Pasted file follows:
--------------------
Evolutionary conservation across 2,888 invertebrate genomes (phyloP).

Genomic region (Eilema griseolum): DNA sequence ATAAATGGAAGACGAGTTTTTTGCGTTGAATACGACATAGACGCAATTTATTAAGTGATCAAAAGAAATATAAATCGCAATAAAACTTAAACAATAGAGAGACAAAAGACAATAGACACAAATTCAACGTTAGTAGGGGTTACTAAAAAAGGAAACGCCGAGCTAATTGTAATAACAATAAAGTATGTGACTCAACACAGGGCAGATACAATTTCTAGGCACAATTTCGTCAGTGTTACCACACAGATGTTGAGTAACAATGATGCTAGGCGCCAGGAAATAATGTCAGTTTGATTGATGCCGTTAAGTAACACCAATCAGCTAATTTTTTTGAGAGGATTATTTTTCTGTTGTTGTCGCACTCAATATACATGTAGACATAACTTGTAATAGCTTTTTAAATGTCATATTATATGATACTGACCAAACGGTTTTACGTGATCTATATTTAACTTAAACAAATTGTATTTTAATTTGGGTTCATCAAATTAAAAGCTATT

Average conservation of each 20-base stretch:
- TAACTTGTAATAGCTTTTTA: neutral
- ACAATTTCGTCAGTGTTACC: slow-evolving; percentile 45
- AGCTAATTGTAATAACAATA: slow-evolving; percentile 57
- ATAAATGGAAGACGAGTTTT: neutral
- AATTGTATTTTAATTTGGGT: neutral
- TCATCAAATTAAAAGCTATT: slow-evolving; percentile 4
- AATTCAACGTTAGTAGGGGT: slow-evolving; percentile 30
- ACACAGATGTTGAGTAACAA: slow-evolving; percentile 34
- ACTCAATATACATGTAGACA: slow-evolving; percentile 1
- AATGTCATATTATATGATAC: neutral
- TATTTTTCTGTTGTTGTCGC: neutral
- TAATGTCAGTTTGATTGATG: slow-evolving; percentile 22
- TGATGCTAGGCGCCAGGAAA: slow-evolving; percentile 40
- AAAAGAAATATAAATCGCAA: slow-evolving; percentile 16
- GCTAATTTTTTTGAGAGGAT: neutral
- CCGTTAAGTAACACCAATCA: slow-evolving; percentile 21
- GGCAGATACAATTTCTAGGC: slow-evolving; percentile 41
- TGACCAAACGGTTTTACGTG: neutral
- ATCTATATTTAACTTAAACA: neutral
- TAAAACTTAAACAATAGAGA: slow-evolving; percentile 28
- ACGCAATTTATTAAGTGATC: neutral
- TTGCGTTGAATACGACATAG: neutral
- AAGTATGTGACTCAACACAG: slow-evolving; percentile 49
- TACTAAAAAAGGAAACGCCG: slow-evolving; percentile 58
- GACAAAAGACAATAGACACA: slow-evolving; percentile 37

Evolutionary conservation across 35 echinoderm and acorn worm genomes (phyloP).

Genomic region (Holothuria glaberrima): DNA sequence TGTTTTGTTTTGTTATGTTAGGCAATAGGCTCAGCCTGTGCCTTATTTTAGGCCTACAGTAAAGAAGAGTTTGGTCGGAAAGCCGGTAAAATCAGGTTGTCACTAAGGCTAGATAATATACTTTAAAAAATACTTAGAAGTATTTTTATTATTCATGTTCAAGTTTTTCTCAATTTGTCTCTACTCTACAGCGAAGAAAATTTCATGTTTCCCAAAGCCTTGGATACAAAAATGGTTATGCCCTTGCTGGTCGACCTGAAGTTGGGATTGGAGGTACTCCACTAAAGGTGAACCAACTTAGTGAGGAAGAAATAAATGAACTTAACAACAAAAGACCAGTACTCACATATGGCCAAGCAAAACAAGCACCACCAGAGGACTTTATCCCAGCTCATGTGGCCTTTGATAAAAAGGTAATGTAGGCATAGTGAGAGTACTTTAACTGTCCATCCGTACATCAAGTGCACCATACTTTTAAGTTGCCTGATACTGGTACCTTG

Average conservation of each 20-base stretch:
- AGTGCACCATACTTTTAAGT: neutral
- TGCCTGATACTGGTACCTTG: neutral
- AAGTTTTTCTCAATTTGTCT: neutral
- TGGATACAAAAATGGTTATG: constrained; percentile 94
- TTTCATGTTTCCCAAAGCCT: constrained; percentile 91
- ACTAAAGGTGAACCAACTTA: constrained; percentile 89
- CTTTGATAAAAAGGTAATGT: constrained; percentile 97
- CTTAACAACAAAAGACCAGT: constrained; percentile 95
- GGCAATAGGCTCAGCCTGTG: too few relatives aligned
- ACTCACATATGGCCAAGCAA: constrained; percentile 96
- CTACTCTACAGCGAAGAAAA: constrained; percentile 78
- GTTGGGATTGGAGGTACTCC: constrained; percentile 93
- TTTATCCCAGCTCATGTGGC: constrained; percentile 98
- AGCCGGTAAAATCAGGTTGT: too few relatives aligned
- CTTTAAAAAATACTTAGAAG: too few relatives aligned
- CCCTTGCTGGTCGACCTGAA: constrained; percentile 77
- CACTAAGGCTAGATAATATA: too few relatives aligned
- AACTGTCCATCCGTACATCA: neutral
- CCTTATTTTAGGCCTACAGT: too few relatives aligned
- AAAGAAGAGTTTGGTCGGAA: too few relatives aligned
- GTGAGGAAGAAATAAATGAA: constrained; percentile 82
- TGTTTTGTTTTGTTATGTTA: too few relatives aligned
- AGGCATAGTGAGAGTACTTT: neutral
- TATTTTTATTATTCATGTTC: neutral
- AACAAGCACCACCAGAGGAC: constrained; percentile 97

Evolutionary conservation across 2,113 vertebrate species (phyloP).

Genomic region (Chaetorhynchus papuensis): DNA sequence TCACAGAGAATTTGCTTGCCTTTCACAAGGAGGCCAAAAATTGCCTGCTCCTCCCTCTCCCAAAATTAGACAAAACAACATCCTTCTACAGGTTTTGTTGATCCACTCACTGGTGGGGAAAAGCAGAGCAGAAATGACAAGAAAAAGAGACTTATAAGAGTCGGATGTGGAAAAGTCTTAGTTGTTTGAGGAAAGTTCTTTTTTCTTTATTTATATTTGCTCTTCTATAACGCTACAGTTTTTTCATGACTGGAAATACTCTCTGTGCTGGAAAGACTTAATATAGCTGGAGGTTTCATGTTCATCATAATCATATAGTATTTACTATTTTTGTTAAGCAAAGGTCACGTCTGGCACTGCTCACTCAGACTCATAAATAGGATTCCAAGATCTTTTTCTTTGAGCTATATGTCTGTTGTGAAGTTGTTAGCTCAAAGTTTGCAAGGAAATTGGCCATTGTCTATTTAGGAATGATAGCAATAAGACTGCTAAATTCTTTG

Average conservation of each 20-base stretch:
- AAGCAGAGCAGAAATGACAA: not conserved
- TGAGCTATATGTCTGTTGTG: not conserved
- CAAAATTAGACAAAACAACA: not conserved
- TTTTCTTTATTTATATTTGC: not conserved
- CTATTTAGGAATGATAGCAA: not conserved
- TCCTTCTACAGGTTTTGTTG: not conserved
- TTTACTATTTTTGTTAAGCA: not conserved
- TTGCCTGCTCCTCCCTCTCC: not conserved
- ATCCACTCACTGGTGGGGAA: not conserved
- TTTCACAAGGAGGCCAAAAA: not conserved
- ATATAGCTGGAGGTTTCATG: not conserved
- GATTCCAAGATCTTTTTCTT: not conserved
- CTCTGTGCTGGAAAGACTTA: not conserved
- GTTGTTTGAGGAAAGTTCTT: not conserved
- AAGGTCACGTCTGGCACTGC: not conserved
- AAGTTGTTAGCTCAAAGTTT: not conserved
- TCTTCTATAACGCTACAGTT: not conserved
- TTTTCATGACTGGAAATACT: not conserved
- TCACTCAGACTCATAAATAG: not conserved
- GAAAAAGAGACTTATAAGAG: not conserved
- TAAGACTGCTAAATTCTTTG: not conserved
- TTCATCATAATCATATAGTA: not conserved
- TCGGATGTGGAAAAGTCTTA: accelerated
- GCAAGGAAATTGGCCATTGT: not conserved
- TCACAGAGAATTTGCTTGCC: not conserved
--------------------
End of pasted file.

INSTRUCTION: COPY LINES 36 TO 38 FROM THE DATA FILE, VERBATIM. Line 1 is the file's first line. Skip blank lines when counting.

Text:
- TTTCATGTTTCCCAAAGCCT: constrained; percentile 91
- ACTAAAGGTGAACCAACTTA: constrained; percentile 89
- CTTTGATAAAAAGGTAATGT: constrained; percentile 97